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To lock or not to lock? (That is the question)

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Johnny Prichard (left) comforts a saddened Michael Spizarny (right) after he finds out the Audi doors are locked.

I appreciate the little things. As do most people. So this past Monday, as I walked down Prep’s western staircase after theology on my way to physics and found the H. David Bowes Auditorium doors locked, I was all but ecstatic. I’d say irate would be the more appropriate term. But the following day as I made the same trip from the third floor to the second floor of the science wing, one thing was different: the auditorium doors were UN-locked. Feelings of immense relief ran through my body. Joy was spread and the students around me rejoiced in unison! This occurrence more than made up for the agony caused by the locking of the doors the previous day. (

Now don’t get me wrong. This is in no way, shape, or form a new occurrence. Unfortunately, or fortunately if the doors are opened, this has happened all too often this school year. An inconsistency exists in the state of the Audi doors. Students never know whether or not luck will be in their favor this day, or if they’ll be forced to take the depressing walk down through the basement. All we can do is hope.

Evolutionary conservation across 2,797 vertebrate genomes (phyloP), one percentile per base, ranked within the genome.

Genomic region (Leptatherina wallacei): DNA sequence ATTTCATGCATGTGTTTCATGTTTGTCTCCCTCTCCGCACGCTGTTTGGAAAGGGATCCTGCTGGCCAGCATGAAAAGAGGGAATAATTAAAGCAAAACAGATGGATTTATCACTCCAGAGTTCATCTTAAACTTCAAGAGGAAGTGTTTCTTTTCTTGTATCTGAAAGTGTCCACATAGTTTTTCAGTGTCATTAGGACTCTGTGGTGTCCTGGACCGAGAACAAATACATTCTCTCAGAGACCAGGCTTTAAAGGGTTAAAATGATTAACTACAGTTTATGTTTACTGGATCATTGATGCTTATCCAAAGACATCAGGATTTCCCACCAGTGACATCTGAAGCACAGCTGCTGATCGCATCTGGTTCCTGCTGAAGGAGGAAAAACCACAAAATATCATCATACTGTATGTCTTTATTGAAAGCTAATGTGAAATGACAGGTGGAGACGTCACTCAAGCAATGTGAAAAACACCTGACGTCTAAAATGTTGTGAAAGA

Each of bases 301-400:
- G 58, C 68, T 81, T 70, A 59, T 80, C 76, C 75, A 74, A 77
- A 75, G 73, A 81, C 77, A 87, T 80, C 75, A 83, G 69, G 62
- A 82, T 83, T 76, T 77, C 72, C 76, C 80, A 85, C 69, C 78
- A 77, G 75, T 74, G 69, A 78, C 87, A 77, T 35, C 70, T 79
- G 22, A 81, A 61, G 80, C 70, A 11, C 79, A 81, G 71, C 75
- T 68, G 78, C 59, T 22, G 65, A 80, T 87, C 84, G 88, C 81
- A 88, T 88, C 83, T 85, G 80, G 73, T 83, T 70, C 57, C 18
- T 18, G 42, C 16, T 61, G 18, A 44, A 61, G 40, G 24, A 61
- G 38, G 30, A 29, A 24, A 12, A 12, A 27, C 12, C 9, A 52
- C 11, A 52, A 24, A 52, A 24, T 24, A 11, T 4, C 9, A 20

With every student having at least one class, if not two, located in the Science Wing and with some students working as hall monitors constantly delivering passes to the science department, one would wonder why school officials don’t permanently unlock the auditorium doors. It saves our time when it is of the essence. It saves our energy when we need it most.

As many students may know, when the Audi doors are locked, we must go down another set of stairs to a hallway that runs underneath the stage and then back up more steps only to make it back to your intended destination, the Science Wing. When the doors aren’t locked, students must only walk through the Audi to make it to this part of the building. The difference between the two pathways may seem minuscule to outsiders, but it truly feels astronomical. According to Cathedral Prep senior Sean Harris, “It’s terrible! That fact that they close the doors ruins my day. We need to leave them open!” Well put, Mr. Harris, well put.

One might argue that since the theatrical props and equipment are stored in the Audi when a show is being worked on, students shouldn’t be able to travel through the area because they may damage said equipment. And I agree. During times when a musical or play is being practiced, the Audi should be locked, but when there are no upcoming theater productions, it seems nonsensical to lock the doors.

So let’s unlock the Audi doors. It makes the daily lives of the students easier and let’s be honest, we need every break we can get. Locking the doors only causes problems for the students. A safety measure at it’s best; an inconvenience at it’s worst. The H. David Bowes should leave its doors open. Because it’s fact; we appreciate the little things.

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